Mexico’s recent energy reform portends a new era of private engagement in the oil and gas sectors. According to government officials and industry leaders, the opening of energy reserves for private development will spur economic growth and establish the country as a leader in the energy arena. This article examines whether the reforms could also lead to community-led growth in the renewable energy sector, specifically in Oaxaca, Mexico, which has been identified as one of the windiest places in the world and is currently already the site of extensive wind energy development. Building on my prior work exploring the impact of renewable energy development on indigenous communities in Oaxaca, this article presents a framework to explore the aspects of the energy reform that could lead to greater participation in renewable energy development by communities who have historically disproportionately borne the brunt of the country’s energy development in the country. This article utilizes the theory of energy justice, which incorporates principles of environmental justice and climate justice as well as energy democracy, to consider whether opening the Mexican energy market to private participation and increased competition in the electricity sector could render communities more resilient in the face of climate change and better able to meet their energy needs.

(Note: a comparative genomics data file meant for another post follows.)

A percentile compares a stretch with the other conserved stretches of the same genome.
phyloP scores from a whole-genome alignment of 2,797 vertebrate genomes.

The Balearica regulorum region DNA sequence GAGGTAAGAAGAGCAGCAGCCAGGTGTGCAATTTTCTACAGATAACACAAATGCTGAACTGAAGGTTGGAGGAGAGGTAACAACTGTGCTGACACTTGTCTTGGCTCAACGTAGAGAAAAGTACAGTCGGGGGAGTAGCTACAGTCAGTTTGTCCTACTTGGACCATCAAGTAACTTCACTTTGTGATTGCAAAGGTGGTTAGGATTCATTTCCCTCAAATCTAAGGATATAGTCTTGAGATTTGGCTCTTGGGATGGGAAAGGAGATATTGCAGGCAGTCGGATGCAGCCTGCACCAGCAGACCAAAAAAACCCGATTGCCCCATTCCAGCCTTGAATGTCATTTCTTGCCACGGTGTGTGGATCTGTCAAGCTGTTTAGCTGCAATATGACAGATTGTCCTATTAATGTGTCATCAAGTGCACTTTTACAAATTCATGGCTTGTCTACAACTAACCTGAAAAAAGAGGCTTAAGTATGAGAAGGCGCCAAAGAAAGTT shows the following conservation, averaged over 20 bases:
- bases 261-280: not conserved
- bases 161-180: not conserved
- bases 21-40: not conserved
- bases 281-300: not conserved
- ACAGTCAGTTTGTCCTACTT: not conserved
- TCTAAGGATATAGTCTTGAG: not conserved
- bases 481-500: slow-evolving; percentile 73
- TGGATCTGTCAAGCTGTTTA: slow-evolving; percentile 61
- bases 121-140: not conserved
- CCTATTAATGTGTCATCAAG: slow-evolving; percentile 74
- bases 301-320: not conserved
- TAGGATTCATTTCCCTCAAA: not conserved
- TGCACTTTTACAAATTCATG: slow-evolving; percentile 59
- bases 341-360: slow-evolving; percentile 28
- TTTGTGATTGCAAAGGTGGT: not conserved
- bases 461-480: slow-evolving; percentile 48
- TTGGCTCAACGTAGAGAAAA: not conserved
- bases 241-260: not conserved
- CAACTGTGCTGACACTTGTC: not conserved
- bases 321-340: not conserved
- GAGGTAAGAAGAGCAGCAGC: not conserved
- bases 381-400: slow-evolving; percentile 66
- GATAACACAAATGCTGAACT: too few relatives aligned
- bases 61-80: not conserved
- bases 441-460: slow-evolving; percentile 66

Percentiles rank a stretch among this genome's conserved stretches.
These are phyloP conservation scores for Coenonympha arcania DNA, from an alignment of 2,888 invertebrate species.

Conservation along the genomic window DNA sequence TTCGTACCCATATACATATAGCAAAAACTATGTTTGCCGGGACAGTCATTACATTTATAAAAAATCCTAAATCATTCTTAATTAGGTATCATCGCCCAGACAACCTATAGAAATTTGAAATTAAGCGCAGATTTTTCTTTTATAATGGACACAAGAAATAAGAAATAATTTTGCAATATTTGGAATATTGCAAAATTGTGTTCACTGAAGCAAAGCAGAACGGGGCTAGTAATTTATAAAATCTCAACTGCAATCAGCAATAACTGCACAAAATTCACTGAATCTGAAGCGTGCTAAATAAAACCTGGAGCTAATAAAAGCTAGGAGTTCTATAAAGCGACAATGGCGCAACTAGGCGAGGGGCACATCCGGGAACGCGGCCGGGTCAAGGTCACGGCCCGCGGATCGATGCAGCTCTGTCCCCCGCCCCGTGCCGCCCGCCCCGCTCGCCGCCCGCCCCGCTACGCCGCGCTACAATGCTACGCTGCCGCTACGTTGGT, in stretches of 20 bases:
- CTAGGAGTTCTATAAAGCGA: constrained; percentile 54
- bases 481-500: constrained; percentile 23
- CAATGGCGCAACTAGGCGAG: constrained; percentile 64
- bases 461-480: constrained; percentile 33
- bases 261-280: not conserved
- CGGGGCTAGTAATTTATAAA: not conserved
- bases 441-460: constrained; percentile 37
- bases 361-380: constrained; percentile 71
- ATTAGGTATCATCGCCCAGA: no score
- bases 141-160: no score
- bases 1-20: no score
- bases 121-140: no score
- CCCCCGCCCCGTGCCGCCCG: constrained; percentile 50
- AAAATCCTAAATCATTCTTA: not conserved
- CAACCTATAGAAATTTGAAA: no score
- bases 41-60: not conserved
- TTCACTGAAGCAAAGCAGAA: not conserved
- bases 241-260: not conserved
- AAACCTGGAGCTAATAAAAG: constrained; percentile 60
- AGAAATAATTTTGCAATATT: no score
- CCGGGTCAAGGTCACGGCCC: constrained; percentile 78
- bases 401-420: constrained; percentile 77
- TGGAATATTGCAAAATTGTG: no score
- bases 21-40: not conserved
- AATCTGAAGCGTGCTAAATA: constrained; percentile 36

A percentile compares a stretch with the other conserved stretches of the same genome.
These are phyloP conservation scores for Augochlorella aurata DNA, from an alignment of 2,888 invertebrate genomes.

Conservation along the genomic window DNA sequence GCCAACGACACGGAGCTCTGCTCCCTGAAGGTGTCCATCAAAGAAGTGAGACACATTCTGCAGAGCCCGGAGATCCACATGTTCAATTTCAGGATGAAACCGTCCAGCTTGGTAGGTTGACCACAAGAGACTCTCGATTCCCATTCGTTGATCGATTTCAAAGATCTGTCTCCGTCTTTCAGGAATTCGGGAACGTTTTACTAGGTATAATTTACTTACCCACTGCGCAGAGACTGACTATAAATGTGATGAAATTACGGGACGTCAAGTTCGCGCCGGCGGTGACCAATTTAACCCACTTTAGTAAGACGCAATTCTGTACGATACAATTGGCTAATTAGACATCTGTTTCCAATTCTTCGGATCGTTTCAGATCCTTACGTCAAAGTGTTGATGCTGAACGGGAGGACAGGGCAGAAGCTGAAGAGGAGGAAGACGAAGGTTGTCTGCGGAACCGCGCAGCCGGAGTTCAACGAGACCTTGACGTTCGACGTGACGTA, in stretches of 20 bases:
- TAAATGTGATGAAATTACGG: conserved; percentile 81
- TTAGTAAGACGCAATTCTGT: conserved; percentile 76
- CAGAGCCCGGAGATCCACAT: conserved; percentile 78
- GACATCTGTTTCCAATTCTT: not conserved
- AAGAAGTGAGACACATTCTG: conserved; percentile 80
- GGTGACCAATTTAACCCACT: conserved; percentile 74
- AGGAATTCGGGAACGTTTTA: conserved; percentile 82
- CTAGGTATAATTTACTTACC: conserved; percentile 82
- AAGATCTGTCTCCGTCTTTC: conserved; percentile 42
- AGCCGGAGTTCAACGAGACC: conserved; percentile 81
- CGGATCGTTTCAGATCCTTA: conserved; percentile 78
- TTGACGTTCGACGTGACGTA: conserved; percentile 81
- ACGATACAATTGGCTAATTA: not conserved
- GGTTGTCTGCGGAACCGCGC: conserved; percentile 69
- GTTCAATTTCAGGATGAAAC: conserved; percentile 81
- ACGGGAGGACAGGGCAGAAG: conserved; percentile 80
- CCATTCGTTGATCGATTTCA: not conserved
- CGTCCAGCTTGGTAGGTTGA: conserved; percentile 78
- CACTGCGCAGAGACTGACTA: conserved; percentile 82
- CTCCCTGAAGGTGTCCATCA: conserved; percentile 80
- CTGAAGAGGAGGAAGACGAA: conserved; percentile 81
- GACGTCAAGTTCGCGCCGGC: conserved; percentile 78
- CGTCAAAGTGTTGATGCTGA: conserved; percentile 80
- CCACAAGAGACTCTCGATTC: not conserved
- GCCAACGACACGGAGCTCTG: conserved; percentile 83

Creative Commons License
This work is licensed under a Creative Commons Attribution-NonCommercial-No Derivative Works 4.0 International License.
Shalanda H. Baker,
Mexican Energy Reform, Climate Change, and Energy Justice in Indigenous Communities,
Nat. Resources J.
Available at: https://digitalrepository.unm.edu/nrj/vol56/iss2/9